Kenya goes to polls hoping to avoid violent crisis of 2007
East African nation faces its most 'important and complicated' election after bloodshed of previous poll
KENYA'S GENERAL election got off to a bloody start yesterday when at least four policemen were hacked to death by a gang armed with machetes in the coastal town of Kilifi. The incident – the day before polls opened – is a stark reminder of the violence unleashed by the 2007 election which left 1,100 dead and forced 600,000 people to flee their homes. Here's why today's election has been called the most "important and complicated" in the East African nation's 50-year history.
The events of 2007-2008 still haunt the country. Mwai Kibaki was declared the winner of the December 2007 poll, but his opponents claimed the vote had been manipulated. The dispute unleashed a wave of "ethnically targeted" violence that left at least 1,100 people dead and Kenya in the grip of what the BBC calls its "worst political crisis since it gained independence in 1963".
There are clear signs that the election may again trigger widespread violence. The top two presidential candidates - Uhuru Kenyatta and Raila Odinga - have a long history of strained relations and the result is likely to be as close as it was in 2007. The BBC says tensions in the country have risen again since the 2007-2008 crisis and "episodes of inter-ethnic violence, killings and the use of hate speech have increased". These events are a warning the country could "descend into violence worse than the crisis around the disputed general elections in December 2007", it says.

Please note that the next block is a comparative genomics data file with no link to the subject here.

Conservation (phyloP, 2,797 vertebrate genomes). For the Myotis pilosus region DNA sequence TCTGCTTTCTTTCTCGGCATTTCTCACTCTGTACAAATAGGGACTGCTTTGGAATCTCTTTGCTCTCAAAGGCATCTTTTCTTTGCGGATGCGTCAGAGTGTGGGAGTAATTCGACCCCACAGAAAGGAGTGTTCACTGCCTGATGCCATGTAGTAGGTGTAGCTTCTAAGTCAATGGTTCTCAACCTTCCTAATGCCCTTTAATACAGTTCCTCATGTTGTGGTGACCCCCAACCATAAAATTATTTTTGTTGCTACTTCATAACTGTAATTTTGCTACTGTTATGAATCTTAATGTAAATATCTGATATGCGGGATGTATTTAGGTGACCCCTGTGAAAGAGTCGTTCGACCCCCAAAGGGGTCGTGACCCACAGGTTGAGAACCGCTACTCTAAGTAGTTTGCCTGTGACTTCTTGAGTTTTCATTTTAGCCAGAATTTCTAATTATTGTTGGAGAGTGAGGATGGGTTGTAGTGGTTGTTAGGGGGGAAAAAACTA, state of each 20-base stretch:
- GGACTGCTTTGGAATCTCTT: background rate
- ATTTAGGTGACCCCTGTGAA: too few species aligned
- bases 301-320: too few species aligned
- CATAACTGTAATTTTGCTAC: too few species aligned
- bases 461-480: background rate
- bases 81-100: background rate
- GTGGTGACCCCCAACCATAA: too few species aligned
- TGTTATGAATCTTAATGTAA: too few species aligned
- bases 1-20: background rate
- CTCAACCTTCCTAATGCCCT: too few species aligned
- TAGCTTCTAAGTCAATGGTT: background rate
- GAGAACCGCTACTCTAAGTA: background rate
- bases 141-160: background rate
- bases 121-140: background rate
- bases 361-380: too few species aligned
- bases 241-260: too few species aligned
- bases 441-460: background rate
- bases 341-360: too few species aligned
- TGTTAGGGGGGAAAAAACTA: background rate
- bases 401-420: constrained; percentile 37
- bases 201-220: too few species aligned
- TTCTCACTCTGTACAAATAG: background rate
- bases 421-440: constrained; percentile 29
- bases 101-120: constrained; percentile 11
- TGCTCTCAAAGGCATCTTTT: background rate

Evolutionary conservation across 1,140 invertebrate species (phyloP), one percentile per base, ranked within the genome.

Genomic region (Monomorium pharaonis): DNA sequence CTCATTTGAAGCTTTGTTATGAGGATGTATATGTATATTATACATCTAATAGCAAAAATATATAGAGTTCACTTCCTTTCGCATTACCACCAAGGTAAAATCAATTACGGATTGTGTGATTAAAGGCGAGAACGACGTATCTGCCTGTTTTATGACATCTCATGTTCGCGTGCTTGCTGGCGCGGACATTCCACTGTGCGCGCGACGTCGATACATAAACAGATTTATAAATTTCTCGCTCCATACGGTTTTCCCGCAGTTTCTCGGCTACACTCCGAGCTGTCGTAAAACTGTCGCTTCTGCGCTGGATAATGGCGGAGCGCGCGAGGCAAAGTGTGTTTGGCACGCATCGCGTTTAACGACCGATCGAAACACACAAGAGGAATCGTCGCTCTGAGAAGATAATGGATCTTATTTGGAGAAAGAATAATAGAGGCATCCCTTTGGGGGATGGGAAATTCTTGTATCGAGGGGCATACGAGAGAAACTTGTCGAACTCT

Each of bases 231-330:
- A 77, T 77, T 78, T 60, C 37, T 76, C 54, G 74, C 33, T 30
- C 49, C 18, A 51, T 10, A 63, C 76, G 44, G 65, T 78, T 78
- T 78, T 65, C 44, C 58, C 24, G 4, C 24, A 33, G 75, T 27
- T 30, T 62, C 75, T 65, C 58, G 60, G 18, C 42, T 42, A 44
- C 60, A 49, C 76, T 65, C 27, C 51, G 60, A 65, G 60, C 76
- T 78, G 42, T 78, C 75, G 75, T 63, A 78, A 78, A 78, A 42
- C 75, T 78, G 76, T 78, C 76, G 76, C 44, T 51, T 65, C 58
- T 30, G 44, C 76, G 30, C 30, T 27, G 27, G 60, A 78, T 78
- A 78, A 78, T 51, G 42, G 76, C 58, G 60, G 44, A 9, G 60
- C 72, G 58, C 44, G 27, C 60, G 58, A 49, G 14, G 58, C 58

The police are braced for attacks on several fronts. Kenyan police are on a high state of alert because they believe voting will be disrupted by "criminals" dressed as police officers. The election is also likely to be disrupted by attacks by Somali militants and other tribal and political groups.
The man likely to be elected president is hugely controversial. Opinion polls suggest that 51-year-old Kenyatta will emerge victorious after today's poll. The Guardian points out that the US-educated politician is among four Kenyans facing international criminal court charges for "engineering" the ethnic violence that engulfed the country five years ago. Prosecutors accuse him of bankrolling the outlawed militia group Mungiki as it carried out revenge attacks.
If Kenyatta wins the world will be in "uncharted diplomatic waters". If he is victorious, Kenyatta will have the dubious honour of being the first democratically elected leader indicted by the ICC. The Guardian says that would be a particularly acute "diplomatic headache" because Kenya is a "key western ally, not least in the fight against terrorism in neighbouring Somalia".